• “In less than a decade, hackers have stolen $1.2 billion worth of Bitcoin and rival currency Ether, according to Lex Sokolin, global director of fintech strategy at Autonomous Research LLP. Given the currencies’ explosive surge at the end of 2017, the cost in today’s money is much higher.”
  • “Blockchain records are shared, making them hard to alter, so some users see them as super-secure. But in many ways they are no safer than any other software, Matt Suiche, who runs the blockchain security company Comae Technologies, said in a phone interview.”
  • “And since the market is immature, blockchains may even be more vulnerable than other software. There are thousands of them, each with its own bugs. Until the field is winnowed to a few favorites, as happened with web browsers, securing them all will be a challenge.”
  • “Many blockchains started as forks that diverged from existing crypto ledgers, and as Taiwanese security researchers have pointed out, every fork gives hackers a new way to try to falsify data.”
  • “In a Dec. 25 paper, researchers at the Institute of Electrical and Electronics Engineers outlined ways hackers can spend the same Bitcoins twice, the very thing blockchains are meant to prevent. In a Balance Attack, for instance, hackers delay network communications between subgroups of miners, whose computers verify blockchain transactions, to allow for double spending.”

Business Insider – Some cryptocurrency traders in South Korea took the bitcoin ‘bloodbath’ to a whole new level – David Choi 1/18

  • Check out the photos / comments.

Cointelegraph – Bitconnect Ponzi Scheme – No Sympathy From Crypto Community – Gareth Jenkinson 1/19

NYT – When Trading in Bitcoin, Keep the Tax Man in Mind – Tara Siegel Bernard 1/18

Tech

Statista – Global PC Market Shrinks to Decade Low – Felix Richter 1/17

Environment / Science

FT – Home fuel blamed for 25% of India’s air pollution deaths – Kiran Stacey 1/11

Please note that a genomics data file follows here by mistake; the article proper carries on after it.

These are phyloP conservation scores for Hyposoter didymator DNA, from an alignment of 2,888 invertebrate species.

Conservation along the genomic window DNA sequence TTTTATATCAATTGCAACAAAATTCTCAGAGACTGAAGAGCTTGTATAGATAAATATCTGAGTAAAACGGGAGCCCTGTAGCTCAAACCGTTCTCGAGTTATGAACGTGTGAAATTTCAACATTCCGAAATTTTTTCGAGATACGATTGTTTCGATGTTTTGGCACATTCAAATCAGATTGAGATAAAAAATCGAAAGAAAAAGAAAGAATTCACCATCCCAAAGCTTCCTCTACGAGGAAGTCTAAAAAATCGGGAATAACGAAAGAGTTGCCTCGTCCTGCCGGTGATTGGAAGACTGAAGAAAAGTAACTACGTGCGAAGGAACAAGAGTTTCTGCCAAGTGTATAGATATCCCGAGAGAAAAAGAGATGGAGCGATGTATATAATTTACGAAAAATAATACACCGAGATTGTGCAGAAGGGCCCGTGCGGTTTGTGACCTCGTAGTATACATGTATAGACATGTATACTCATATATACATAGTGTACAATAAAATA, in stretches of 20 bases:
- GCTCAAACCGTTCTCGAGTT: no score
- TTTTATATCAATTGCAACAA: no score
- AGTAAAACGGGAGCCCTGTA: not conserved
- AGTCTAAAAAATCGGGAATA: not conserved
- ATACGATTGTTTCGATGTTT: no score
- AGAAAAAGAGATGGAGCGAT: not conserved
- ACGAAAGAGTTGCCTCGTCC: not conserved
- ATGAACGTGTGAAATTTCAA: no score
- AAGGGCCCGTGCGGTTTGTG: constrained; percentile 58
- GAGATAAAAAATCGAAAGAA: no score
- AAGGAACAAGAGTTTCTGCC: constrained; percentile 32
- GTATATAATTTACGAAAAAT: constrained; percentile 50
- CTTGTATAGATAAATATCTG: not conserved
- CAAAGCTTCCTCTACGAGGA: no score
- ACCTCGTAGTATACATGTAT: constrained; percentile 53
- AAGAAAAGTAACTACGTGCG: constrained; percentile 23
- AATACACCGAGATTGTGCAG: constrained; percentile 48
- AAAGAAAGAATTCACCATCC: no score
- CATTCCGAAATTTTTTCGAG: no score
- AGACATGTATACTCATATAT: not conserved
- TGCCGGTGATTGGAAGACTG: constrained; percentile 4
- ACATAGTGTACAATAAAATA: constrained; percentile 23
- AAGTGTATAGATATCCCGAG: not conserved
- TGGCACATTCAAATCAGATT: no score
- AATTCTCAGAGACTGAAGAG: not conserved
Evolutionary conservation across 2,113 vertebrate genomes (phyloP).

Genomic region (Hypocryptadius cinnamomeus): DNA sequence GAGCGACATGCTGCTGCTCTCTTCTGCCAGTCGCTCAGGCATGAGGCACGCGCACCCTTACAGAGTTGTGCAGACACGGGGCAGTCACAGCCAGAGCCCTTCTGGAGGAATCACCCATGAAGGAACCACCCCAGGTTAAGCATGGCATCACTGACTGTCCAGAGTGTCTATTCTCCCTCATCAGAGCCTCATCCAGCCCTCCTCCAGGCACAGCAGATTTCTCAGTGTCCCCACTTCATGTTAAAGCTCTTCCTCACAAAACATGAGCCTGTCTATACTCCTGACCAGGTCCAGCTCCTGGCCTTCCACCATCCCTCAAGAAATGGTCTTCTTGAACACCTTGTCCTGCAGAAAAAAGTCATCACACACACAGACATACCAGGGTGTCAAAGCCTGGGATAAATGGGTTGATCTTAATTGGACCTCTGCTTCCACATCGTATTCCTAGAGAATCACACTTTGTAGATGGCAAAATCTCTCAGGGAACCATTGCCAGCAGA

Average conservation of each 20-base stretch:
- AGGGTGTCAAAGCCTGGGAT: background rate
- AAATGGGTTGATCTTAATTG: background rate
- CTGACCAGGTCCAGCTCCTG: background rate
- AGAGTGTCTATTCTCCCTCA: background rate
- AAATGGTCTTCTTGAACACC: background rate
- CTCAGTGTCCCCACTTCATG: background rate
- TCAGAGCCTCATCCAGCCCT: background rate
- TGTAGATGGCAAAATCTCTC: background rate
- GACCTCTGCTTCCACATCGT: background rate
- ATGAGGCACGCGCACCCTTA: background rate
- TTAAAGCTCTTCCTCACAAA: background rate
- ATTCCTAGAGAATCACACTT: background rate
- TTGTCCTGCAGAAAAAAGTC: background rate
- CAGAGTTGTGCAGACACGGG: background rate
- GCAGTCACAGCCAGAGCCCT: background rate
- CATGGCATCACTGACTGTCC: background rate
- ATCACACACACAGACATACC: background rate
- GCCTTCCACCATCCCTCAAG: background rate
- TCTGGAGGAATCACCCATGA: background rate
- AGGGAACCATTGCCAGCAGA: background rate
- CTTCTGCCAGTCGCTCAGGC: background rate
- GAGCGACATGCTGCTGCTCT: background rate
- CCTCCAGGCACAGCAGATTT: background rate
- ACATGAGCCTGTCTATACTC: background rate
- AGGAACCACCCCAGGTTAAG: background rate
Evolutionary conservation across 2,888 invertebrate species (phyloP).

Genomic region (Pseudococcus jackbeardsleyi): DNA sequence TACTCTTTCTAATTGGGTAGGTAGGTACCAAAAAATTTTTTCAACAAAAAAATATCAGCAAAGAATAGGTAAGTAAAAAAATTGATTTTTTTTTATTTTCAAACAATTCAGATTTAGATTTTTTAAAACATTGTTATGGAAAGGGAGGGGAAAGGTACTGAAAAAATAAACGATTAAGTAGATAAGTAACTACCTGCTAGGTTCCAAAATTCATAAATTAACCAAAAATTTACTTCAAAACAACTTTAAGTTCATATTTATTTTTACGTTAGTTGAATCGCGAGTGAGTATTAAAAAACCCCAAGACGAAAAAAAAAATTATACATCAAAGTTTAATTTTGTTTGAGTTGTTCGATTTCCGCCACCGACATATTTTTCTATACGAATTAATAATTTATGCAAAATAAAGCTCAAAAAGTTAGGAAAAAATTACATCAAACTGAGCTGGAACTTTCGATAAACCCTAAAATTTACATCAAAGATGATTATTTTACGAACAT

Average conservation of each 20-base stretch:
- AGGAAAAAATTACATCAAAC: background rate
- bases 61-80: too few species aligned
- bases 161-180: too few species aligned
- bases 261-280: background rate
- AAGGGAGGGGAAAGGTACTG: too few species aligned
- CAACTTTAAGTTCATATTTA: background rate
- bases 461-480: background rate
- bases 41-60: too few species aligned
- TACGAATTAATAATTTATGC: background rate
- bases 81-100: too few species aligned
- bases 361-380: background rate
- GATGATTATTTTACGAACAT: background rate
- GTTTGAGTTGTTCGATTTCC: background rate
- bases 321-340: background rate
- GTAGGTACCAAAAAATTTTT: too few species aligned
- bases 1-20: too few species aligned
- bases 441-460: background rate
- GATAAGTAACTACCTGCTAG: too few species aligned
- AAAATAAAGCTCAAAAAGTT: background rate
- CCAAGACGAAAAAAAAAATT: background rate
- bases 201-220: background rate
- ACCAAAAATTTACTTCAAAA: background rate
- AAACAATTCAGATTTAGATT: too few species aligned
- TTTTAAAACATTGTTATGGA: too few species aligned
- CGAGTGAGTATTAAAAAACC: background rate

• “Main cause of 1.1m annual toll is domestic burning of wood, coal or even cow dung.”

NYT – Warming, Water Crisis, Then Unrest: How Iran Fits an Alarming Pattern – Somini Sengupta 1/18

  • “In short, a water crisis — whether caused by nature, human mismanagement, or both — can be an early warning signal of trouble ahead. A panel of retired United States military officials warned in December that water stress, which they defined as a shortage of fresh water, would emerge as ‘a growing factor in the world’s hot spots and conflict areas’.”
  • “’With escalating global population and the impact of a changing climate, we see the challenges of water stress rising with time,’ the retired officials concluded in the report by CNA, a research organization based in Arlington, Virginia.”

China

FT – China births fall despite relaxation of one-child policy – Tom Hancock 1/18

Reuters – China’s Dalian Wanda Group says 2017 revenue down 10.8% – Clare Jim and Julie Zhu 1/20

South America

WSJ – Venezuela’s Oil Production Is Collapsing – Anatoly Kurmanaev and Kejal Vyas 1/18

  • “Crude oil production fell 12% in December from the month before, according to government figures released Thursday. Over all of 2017, output was down 29%, among the steepest national declines in recent history, driven by mismanagement and under investment at the state oil company, say industry observers and oilmen.”
  • “The drop is deeper than that experienced by Iraq after the 2003 war there—when the amount of crude pumped fell 23%—or by Russia during the collapse of the Soviet Union, according to data from the Organization of the Petroleum Exporting Countries.”
  • “’In Venezuela, there is no war, nor strike,’ said Evanán Romero, a former director of government-run Petróleos de Venezuela SA. ‘What’s left of the oil industry is crumbling on its own’.”